Gownder was more charitable than most analysts toward the many wearable products that will be shown at CES, saying just 80% will fail, not the 90% cited by many of his peers. But in the long term, the failures really won't matter. When Internet commerce started, Pets.com and other sites failed, but many others thrived. "This is a time of great creative destruction for wearables," he said.
Part of the market dynamism behind wearable products is that companies like smartwatch maker Pebble have driven early investments through Kickstarter contributions from many smaller investors, creating a new wave of financing, Gownder noted. Plus, the fundamental components of smartwatches and other wearables, including sensors, are not that expensive. The best small startups will be bought by large companies, as Intel did with its March purchase of Basis Science, which made a health-tracking wristband.
Impact on workers and marketing apps
Businesses foresee a clear return on investment in wearables, both for operational efficiency and in helping to shape the customer experience, Gownder said. He ticked off several examples already being tested or deployed, including an unusual one by mining and construction company Thiess of Australia.
Thiess is trying out wearable devices such as the Amiigo activity tracker wristband to measure the blood oxygenation, body temperature and movement of its field workers to find out if they might have been bitten by an aggressive, venomous snake called the Inland Taipan that lives in the Australian outback. (Gownder described the application and others in this presentation, starting at 5:50 on the counter.) The company can centrally monitor such worker data in real time to provide an emergency response for an injured worker.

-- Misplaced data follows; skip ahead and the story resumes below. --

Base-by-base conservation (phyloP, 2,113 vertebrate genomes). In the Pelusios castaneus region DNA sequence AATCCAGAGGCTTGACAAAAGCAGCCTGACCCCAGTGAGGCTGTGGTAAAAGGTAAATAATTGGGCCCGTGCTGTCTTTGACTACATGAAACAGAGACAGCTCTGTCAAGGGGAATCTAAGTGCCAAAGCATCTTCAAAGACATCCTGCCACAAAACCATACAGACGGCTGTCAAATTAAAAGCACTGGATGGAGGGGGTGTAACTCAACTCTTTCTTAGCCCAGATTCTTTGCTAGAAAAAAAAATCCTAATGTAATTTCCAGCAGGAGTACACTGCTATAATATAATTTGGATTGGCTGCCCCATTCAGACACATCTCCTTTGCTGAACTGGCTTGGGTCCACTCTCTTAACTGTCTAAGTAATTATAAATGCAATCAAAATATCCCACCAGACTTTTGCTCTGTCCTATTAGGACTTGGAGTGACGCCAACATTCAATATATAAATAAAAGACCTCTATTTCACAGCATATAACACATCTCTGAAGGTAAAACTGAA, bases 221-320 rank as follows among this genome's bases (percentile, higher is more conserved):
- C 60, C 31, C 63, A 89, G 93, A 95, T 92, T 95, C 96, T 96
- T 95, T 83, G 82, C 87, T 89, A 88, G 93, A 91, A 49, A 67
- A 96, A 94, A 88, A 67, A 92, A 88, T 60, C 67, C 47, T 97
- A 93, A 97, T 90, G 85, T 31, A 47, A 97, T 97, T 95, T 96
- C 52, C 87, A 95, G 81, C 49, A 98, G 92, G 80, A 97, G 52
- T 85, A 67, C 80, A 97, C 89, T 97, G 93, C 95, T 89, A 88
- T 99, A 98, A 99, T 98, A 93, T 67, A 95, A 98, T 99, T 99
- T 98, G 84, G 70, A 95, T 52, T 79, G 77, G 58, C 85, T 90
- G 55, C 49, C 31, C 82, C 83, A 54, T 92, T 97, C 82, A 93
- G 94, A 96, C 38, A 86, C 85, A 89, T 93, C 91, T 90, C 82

Smartwatches could also be a good candidate for use in mobile payments, a prospect that Apple has described with its NFC-ready Apple Watch. In the U.K., Barclaycard offers customers a bPay wristband that can be used to quickly pay for small items, such as tickets for the subway or food and drinks at soccer games of the Southampton Football Club, Gownder said.
Virgin Atlantic also evaluated smartwatches alongside Google Glass with customer service agents at its upper-class lounge at Healthrow Airport, Gownder said. Glass allowed the agents to look directly at their customers, while the smartwatches required them to look at their wrists, which led customers to feel they were being ignored.
Another intriguing marketing possibility with smartwatches are the use of haptics, those vibrations emitted by smartphones and other devices, as a means of helping direct customers through a department store or mall to reach a location for a sale or special offer. One buzz could mean to turn left, two buzzes to turn right and three to stop. Haptics could be used in similar ways inside of shoes and garments.
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